While Freebirths and long-time newbies may be used to the sudden and unexplained appearance of many strange things, the sudden arrival of an entire city is astonishing even to the most experienced Valhallan. Indeed, there has been no similar recorded event since the Gorgonian mother ship appeared over three hundred years ago.
The first known siting came from a group of Bedouin spice traders. According to the two survivors, the band became lost after an unusually long and harsh sand storm. They wandered for days before crossing a high mountain range that they had never seen before. On the far side of the range they saw a small gated city. They approached with the hope of finding food and water, but were shocked by what they found.
“The walls of the city were one hundred feet high and as black as night,” claims Amaad Hajjar. “They were made of stone, but with no seams where they joined. It was a solid slab of rock stretching to the sky and wide enough for a man to walk a thousand, thousand paces, and never reach the other side. When we came to the city gates we found them open, yet there was no one about. I could feel the presence of eyes upon me, but we never saw another living thing. The buildings inside the dark walls were of made of brass and constructed like no other building I have ever seen.”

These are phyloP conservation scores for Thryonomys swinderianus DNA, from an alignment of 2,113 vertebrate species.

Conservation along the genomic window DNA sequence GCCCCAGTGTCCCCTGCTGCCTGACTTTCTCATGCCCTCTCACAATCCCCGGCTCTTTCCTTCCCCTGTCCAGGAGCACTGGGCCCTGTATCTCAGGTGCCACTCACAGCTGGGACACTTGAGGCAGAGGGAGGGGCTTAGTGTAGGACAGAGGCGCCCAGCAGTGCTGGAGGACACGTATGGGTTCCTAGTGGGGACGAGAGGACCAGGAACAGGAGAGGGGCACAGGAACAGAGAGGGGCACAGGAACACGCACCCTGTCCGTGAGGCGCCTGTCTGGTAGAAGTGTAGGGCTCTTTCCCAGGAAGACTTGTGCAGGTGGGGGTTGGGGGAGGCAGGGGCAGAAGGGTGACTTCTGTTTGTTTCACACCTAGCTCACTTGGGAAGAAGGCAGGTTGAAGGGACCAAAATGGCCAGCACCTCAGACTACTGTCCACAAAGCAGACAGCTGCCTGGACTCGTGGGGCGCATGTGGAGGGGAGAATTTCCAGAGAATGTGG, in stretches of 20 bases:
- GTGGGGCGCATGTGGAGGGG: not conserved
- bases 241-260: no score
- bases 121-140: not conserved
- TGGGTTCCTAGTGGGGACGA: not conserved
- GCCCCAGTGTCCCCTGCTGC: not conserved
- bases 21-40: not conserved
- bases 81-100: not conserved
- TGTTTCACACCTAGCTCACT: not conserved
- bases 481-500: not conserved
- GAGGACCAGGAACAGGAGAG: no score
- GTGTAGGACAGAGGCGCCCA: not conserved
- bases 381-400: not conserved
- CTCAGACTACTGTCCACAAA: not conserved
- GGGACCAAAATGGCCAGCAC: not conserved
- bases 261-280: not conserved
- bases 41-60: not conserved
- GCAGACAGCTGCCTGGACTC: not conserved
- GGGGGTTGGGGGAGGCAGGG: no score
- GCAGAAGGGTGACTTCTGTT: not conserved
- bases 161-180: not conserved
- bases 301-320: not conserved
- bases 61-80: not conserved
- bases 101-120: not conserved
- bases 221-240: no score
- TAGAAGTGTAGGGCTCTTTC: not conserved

Apparently most of the group decided to enter the city while Amaad and several others refused, deciding instead to watch the camels until the other group returned. They would wait three long days before they saw any of their companions again.
“When Hassam returned, he was not the same. He had aged as if he had been in the city for four decades rather than four days. He was blind and babbling nonsense. That night he shook uncontrollably – – crying and screaming, muttering like a madman. There was not much I could understand. ‘Kush.’ ‘Shaddad.’ ‘Al-Dimiryat.’ Hassam died in the night. At dawn we fled into the desert.”
The group’s woes did not end there, though. They spent several more weeks in the desert, where several members of the group and all of the camels died of exposure. Finally, the survivors came upon a friendly village. Their story awed the villagers and word soon spread. Eventually several adventurers approached Amaad and asked him to lead them to the city.
“At first I refused,” he continued. “They offered much gold though, and I had lost my fortune in the desert. Even more than that, I felt that I had to return. My brother had gone into those walls. I had to return for my brother.”
Amaad would return from the desert two months later . . . alone.
“We found the city a second time and the fools went in. I waited there for five days, as we agreed, but they never came out. The city is cursed and all who enter are doomed. I will never go there again.”
While some might dispute these claims as a fabrication, he came back with proof. Before disappearing into the city, one of the adventurers was able to snap a photograph of the city. He left the image with Amaad as proof of their find.
The tale of these horrors has done nothing to dissuade others from seeking the city. “People ask me to guide them all the time,” Amaad laments. “Though I try to stay on the move, people seek me out. They all want to find the legendary lost City of Brass. They want fame and fortune, but I tell them that only death awaits them there. They offer gold and jewels but I want none of it. No! The city is death. I will not send others to that end.”